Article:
That outcome in Illinois was awful, but we are not done fighting there. California again is showing the way, and the new policy there just gives us more motivation to protect bobcats across a wider swath of their range.

 

 

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Public Policy (Legal/Legislative), Wildlife/Marine Mammals

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4 Comments

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  1. Becky says:

    What wonderful news for beautiful creatures!

  2. David Bernazani says:

    Being a California resident, I was thrilled to hear the news of the bobcat trapping ban. Few things sicken me more than the thought of people catching and killing our beautiful native bobcats and selling their skins to foreign countries. What arrogance, to presume California’s natural wildlife is there for the killing, just to make some money, when every animal taken makes all of us that much poorer. It’s past time, but the thieves have finally been stopped. Thanks for everything, HSUS!
    By the way, nice title for the blog, also!

  3. Eric Mills says:

    Don’t count your chickens just yet, folks. I was at that Commission meeting last Wednesday (all four hours). The 3:2 vote to ban bobcat trapping statewide is great news. But be aware that the Dept. of Fish & Wildlife (DFW) is NOT bound to follow the Commission’s instructions. Truth be told, the Commission is in more of an advisory capacity. As the Commission’s Exec. Director, Sonke Mastrup, stated in 2010, “The Director acts at the pleasure of the Governor.” So much for the democratic process…..

    Prior to the 8/5 vote, the DFW Director, Chuck Bonham, announced his support for OPTION 1 (a partial ban, covering only about 50% of the state). He could well refuse to implement the will of the Commission, despite the fact that the Commission received more than 55,000 letters, emails and petition signatures in support of the statewide ban (and fewer than TWO DOZEN letters opposed, almost all with vested financial interests).

    WHAT YOU CAN DO: Write to Director Bonham and demand that the statewide ban approved by the Commission be implemented immediately.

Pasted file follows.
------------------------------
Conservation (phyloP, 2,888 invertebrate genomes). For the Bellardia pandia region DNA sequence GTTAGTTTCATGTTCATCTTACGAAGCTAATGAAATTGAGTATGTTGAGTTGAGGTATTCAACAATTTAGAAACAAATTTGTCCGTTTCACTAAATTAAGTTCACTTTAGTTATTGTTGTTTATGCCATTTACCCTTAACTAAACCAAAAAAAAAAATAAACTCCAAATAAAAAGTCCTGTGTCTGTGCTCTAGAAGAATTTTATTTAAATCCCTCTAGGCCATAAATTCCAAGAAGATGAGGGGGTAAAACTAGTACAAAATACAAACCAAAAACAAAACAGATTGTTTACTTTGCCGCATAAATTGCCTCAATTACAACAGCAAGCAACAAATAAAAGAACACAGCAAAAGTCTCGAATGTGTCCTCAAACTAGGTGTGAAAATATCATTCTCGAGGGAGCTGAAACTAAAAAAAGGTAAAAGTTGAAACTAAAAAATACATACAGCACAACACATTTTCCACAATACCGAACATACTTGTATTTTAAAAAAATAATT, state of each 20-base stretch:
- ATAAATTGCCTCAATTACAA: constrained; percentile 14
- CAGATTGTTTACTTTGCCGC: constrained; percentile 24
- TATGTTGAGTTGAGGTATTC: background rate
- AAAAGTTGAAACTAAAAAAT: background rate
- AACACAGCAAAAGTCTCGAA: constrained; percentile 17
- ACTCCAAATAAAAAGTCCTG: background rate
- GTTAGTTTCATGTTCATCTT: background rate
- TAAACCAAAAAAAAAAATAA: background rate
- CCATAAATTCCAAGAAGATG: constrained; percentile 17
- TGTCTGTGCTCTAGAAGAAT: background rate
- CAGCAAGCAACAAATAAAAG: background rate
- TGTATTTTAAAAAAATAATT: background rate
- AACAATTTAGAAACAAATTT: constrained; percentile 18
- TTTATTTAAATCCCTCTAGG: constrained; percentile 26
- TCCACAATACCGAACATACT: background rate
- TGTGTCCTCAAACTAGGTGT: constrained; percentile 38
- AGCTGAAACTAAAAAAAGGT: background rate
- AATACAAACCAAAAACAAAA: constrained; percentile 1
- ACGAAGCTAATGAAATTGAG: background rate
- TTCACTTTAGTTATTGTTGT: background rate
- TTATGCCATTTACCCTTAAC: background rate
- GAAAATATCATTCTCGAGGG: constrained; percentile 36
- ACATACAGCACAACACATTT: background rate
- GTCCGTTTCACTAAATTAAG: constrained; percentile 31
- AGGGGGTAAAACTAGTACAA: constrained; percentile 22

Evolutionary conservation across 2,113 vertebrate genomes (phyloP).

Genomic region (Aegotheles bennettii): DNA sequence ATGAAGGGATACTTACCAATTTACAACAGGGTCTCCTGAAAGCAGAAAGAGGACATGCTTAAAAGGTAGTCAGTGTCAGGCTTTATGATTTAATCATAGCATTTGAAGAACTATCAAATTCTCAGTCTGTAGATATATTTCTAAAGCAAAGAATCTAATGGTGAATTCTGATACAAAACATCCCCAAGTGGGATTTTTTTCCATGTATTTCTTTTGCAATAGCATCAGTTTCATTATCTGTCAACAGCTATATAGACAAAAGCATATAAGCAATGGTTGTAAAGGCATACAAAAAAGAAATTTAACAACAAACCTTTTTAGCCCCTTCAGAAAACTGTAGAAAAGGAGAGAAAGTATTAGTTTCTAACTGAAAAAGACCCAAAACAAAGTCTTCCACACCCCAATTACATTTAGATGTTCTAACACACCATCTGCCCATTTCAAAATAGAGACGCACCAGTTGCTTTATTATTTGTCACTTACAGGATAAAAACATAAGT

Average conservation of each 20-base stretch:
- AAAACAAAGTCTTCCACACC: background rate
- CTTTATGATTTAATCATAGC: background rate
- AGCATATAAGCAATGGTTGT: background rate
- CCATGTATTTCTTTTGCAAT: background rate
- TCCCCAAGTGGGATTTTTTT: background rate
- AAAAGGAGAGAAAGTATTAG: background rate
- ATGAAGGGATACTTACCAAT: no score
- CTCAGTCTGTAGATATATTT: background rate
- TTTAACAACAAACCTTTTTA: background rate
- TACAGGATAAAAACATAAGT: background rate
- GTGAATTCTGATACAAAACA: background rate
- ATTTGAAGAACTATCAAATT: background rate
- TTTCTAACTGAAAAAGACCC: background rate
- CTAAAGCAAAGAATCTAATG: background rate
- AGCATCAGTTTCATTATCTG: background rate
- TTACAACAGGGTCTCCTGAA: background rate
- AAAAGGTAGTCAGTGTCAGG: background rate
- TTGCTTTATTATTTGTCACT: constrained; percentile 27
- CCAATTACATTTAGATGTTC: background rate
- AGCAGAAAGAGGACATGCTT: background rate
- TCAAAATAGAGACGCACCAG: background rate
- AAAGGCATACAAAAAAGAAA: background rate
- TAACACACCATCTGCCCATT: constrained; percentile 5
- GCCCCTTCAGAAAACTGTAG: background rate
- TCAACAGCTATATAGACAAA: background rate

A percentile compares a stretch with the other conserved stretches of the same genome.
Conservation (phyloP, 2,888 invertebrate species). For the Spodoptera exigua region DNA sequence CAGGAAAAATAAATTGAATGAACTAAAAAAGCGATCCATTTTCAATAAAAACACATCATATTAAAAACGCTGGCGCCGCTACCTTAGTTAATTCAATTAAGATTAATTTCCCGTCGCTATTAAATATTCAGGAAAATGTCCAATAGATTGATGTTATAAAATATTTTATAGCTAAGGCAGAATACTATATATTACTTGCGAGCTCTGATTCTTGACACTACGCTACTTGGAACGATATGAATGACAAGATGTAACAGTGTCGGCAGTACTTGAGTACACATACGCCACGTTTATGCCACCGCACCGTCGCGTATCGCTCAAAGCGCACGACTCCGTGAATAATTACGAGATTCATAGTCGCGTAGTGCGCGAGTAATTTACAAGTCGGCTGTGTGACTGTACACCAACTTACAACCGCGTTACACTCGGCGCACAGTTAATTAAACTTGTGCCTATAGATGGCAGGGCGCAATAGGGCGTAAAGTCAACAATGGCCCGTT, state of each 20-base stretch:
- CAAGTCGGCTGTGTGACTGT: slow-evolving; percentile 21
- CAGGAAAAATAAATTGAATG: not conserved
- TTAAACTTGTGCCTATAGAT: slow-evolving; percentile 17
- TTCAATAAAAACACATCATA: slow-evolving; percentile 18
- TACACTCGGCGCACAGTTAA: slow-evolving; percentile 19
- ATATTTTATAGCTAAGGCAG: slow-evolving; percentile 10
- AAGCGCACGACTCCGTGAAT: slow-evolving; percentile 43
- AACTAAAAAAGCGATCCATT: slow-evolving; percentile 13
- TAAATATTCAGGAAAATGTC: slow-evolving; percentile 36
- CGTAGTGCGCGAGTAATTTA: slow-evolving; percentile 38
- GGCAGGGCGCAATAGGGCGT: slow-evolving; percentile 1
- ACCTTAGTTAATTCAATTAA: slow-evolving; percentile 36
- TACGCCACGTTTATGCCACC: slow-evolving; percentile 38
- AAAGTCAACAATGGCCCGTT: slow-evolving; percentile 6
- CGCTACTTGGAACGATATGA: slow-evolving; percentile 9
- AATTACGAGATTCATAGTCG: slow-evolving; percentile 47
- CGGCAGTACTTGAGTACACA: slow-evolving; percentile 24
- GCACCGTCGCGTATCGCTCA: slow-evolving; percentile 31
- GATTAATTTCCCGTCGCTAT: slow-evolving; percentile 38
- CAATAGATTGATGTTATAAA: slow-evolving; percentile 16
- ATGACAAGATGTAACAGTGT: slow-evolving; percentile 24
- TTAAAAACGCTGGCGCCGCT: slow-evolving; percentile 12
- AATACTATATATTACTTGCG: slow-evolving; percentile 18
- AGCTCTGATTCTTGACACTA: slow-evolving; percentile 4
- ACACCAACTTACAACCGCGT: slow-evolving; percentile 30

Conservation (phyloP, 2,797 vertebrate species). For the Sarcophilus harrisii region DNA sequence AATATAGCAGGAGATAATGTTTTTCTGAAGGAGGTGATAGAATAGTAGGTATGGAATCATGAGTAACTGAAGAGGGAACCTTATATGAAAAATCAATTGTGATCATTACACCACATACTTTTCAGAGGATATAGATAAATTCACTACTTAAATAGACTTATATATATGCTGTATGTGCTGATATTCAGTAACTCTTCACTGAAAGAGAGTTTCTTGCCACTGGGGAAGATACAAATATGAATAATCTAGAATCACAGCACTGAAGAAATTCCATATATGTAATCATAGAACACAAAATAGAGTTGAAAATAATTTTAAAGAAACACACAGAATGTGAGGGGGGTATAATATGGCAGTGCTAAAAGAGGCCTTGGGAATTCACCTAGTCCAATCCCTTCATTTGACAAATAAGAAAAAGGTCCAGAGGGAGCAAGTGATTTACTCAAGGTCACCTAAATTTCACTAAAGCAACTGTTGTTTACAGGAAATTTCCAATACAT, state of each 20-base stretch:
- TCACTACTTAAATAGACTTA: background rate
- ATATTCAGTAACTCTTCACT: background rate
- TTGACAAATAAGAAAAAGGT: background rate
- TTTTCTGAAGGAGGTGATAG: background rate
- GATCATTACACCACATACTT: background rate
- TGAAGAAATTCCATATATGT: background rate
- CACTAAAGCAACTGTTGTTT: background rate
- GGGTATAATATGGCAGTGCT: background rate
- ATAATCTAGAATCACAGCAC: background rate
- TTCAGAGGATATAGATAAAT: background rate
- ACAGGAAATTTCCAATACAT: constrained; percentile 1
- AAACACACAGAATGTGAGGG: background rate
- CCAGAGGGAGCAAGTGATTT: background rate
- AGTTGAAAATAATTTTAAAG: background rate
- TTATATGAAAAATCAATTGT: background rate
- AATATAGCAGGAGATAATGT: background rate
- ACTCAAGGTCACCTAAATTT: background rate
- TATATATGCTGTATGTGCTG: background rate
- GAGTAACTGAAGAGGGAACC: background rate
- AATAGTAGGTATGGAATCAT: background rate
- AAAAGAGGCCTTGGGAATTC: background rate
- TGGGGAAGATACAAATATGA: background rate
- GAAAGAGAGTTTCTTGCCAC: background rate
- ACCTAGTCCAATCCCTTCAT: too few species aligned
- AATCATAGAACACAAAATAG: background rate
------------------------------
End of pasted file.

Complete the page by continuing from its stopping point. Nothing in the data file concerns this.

ADDRESS: Chuck Bonham, Director, Dept. of Fish & Wildlife, 1416 Ninth Street, Sacramento, CA 95814; email – director@wildlife.ca.gov

    AND THIS: Why just bobcats, pray? The cats can still be hunted for their skins and “recreation” (as are about 700 annually). And what about the thousands of other furbearers: fox, mink, beaver, muskrat, marten, badger, et aL.?

    It’s time for statewide ballot initiatives to ban ALL commercial and/or recreational trapping for ALL furbearers, yes? And now’s the time. In light of the poor turnout for the last presidential election, it would require far fewer ballot signatures to qualify a ballot. Food for thought…..Now’s the time!

    x
    Eric Mills, coordinator
    ACTION FOR ANIMALS
    Oakland

  4. Tom O'Key says:

    Wildlife belongs to everyone. To our future generations and the Planet as it relates to itself in its own expression of how it has always been without man’s hand in the matters of natural systems.
    Citizens of the World should not allow Africa to cause the extinction of Elephants nor should it be tolerated that Orangutans be exterminated by Indonesia. It is known that these animals belong to our Planet. No-one has the right to remove them from the World!
    Bobcats are no different. They are not the property of Californian’s to kill as pleased any more than Gorillas are the property of the Congo to do as they please with them.
    Boundaries of nations are not boundaries for Wildlife. Governments must have one law regarding all Wildlife. A law of common compassion and respect. A law that recognizes the facts about the dire state of our Planet’s health in our Wildernesses and our Oceans.
    We must stop the notion that we know how to manage our World in the manner we have, as it is plainly obvious that if we did, all would be well in the Forest. But, it’s not! The Forest is crying. The Ocean is dying. And, sands of ruin speed through the hourglass in time running quickly out. We will be the fools of our own destruction, sitting comfortably, gazing into delusional mirrors of our blinded arrogant ignorance while our Planet withers to doom.
    Those who care are insufficient to stop the madness that is destroying our Planet. Please join in and take action to help and know this effort is extremely crucial.
    All it takes is to care enough to be aware of the issues and to speak out and add your voice in support of those who are on the front lines working for the benefit of our Environment.That’s how California’s Bobcats won their freedom from worry of dying for vanity sake.
    People stood up and said – “NO MORE!” Join them!
    Thank you, HSUS! Your mission is leading the way to hope and I am humbly grateful for all you do!
    You have been on the front lines throughout the Bobcat fight in California and I am so lucky this was so.
    Tom O’Key